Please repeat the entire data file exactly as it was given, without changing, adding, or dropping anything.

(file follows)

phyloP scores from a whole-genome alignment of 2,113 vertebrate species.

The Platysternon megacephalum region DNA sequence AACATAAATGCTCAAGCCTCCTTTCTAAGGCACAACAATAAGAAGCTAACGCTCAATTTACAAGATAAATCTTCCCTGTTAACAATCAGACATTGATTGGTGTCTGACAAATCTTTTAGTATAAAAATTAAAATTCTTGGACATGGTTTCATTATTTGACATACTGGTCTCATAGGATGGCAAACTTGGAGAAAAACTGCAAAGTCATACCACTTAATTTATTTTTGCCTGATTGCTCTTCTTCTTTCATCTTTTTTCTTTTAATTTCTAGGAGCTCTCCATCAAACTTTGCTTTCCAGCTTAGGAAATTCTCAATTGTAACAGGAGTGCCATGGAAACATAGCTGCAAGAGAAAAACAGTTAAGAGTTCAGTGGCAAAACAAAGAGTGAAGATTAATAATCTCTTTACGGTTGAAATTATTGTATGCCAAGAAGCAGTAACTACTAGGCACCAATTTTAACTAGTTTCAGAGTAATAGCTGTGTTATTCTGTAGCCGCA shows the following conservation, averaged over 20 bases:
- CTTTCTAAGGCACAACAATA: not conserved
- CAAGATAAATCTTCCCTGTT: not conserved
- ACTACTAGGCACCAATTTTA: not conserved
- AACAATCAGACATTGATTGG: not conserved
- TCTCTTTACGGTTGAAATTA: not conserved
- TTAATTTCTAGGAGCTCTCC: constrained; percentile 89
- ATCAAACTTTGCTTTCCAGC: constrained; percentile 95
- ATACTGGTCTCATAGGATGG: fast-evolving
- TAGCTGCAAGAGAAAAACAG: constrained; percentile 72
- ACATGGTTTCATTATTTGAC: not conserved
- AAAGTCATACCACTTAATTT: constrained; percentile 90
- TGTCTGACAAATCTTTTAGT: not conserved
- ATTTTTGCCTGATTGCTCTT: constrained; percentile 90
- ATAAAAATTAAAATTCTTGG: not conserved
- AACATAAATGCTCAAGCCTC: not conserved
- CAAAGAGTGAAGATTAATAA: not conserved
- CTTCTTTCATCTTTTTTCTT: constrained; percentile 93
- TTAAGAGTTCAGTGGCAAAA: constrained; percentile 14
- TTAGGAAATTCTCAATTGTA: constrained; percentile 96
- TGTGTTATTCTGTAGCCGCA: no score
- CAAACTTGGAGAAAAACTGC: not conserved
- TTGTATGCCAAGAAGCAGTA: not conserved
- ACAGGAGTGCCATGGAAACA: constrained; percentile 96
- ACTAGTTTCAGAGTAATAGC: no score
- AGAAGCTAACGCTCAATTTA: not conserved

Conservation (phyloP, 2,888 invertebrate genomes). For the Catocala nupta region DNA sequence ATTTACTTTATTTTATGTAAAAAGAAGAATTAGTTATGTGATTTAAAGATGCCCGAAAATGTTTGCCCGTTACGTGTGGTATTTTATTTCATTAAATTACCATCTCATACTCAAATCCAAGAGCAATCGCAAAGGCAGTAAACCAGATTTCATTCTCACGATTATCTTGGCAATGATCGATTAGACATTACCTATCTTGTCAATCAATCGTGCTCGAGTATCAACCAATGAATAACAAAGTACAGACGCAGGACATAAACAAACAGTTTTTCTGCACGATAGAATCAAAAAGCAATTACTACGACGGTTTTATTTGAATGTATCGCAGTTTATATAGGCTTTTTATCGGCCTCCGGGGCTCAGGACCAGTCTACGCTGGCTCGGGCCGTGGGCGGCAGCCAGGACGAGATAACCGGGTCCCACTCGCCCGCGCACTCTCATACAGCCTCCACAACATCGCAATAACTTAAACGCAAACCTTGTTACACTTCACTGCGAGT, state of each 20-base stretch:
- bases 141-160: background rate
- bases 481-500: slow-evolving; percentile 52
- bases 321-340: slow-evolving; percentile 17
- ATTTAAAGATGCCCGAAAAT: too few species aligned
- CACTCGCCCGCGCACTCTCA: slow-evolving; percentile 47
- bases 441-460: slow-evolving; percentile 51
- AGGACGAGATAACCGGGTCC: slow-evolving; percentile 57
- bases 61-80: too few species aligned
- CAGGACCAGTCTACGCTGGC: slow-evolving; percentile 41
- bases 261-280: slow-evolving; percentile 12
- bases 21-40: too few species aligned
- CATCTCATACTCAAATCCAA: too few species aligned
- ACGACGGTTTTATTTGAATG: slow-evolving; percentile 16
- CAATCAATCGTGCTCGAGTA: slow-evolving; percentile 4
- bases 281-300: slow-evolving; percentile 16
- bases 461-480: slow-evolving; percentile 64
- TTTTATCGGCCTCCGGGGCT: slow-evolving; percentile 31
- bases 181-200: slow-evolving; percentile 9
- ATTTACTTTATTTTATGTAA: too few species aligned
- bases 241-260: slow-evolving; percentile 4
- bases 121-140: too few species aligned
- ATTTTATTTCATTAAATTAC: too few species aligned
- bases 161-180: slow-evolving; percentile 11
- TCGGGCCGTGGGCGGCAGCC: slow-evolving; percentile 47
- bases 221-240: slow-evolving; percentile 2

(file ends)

phyloP scores from a whole-genome alignment of 2,113 vertebrate species.

The Platysternon megacephalum region DNA sequence AACATAAATGCTCAAGCCTCCTTTCTAAGGCACAACAATAAGAAGCTAACGCTCAATTTACAAGATAAATCTTCCCTGTTAACAATCAGACATTGATTGGTGTCTGACAAATCTTTTAGTATAAAAATTAAAATTCTTGGACATGGTTTCATTATTTGACATACTGGTCTCATAGGATGGCAAACTTGGAGAAAAACTGCAAAGTCATACCACTTAATTTATTTTTGCCTGATTGCTCTTCTTCTTTCATCTTTTTTCTTTTAATTTCTAGGAGCTCTCCATCAAACTTTGCTTTCCAGCTTAGGAAATTCTCAATTGTAACAGGAGTGCCATGGAAACATAGCTGCAAGAGAAAAACAGTTAAGAGTTCAGTGGCAAAACAAAGAGTGAAGATTAATAATCTCTTTACGGTTGAAATTATTGTATGCCAAGAAGCAGTAACTACTAGGCACCAATTTTAACTAGTTTCAGAGTAATAGCTGTGTTATTCTGTAGCCGCA shows the following conservation, averaged over 20 bases:
- CTTTCTAAGGCACAACAATA: not conserved
- CAAGATAAATCTTCCCTGTT: not conserved
- ACTACTAGGCACCAATTTTA: not conserved
- AACAATCAGACATTGATTGG: not conserved
- TCTCTTTACGGTTGAAATTA: not conserved
- TTAATTTCTAGGAGCTCTCC: constrained; percentile 89
- ATCAAACTTTGCTTTCCAGC: constrained; percentile 95
- ATACTGGTCTCATAGGATGG: fast-evolving
- TAGCTGCAAGAGAAAAACAG: constrained; percentile 72
- ACATGGTTTCATTATTTGAC: not conserved
- AAAGTCATACCACTTAATTT: constrained; percentile 90
- TGTCTGACAAATCTTTTAGT: not conserved
- ATTTTTGCCTGATTGCTCTT: constrained; percentile 90
- ATAAAAATTAAAATTCTTGG: not conserved
- AACATAAATGCTCAAGCCTC: not conserved
- CAAAGAGTGAAGATTAATAA: not conserved
- CTTCTTTCATCTTTTTTCTT: constrained; percentile 93
- TTAAGAGTTCAGTGGCAAAA: constrained; percentile 14
- TTAGGAAATTCTCAATTGTA: constrained; percentile 96
- TGTGTTATTCTGTAGCCGCA: no score
- CAAACTTGGAGAAAAACTGC: not conserved
- TTGTATGCCAAGAAGCAGTA: not conserved
- ACAGGAGTGCCATGGAAACA: constrained; percentile 96
- ACTAGTTTCAGAGTAATAGC: no score
- AGAAGCTAACGCTCAATTTA: not conserved

Conservation (phyloP, 2,888 invertebrate genomes). For the Catocala nupta region DNA sequence ATTTACTTTATTTTATGTAAAAAGAAGAATTAGTTATGTGATTTAAAGATGCCCGAAAATGTTTGCCCGTTACGTGTGGTATTTTATTTCATTAAATTACCATCTCATACTCAAATCCAAGAGCAATCGCAAAGGCAGTAAACCAGATTTCATTCTCACGATTATCTTGGCAATGATCGATTAGACATTACCTATCTTGTCAATCAATCGTGCTCGAGTATCAACCAATGAATAACAAAGTACAGACGCAGGACATAAACAAACAGTTTTTCTGCACGATAGAATCAAAAAGCAATTACTACGACGGTTTTATTTGAATGTATCGCAGTTTATATAGGCTTTTTATCGGCCTCCGGGGCTCAGGACCAGTCTACGCTGGCTCGGGCCGTGGGCGGCAGCCAGGACGAGATAACCGGGTCCCACTCGCCCGCGCACTCTCATACAGCCTCCACAACATCGCAATAACTTAAACGCAAACCTTGTTACACTTCACTGCGAGT, state of each 20-base stretch:
- bases 141-160: background rate
- bases 481-500: slow-evolving; percentile 52
- bases 321-340: slow-evolving; percentile 17
- ATTTAAAGATGCCCGAAAAT: too few species aligned
- CACTCGCCCGCGCACTCTCA: slow-evolving; percentile 47
- bases 441-460: slow-evolving; percentile 51
- AGGACGAGATAACCGGGTCC: slow-evolving; percentile 57
- bases 61-80: too few species aligned
- CAGGACCAGTCTACGCTGGC: slow-evolving; percentile 41
- bases 261-280: slow-evolving; percentile 12
- bases 21-40: too few species aligned
- CATCTCATACTCAAATCCAA: too few species aligned
- ACGACGGTTTTATTTGAATG: slow-evolving; percentile 16
- CAATCAATCGTGCTCGAGTA: slow-evolving; percentile 4
- bases 281-300: slow-evolving; percentile 16
- bases 461-480: slow-evolving; percentile 64
- TTTTATCGGCCTCCGGGGCT: slow-evolving; percentile 31
- bases 181-200: slow-evolving; percentile 9
- ATTTACTTTATTTTATGTAA: too few species aligned
- bases 241-260: slow-evolving; percentile 4
- bases 121-140: too few species aligned
- ATTTTATTTCATTAAATTAC: too few species aligned
- bases 161-180: slow-evolving; percentile 11
- TCGGGCCGTGGGCGGCAGCC: slow-evolving; percentile 47
- bases 221-240: slow-evolving; percentile 2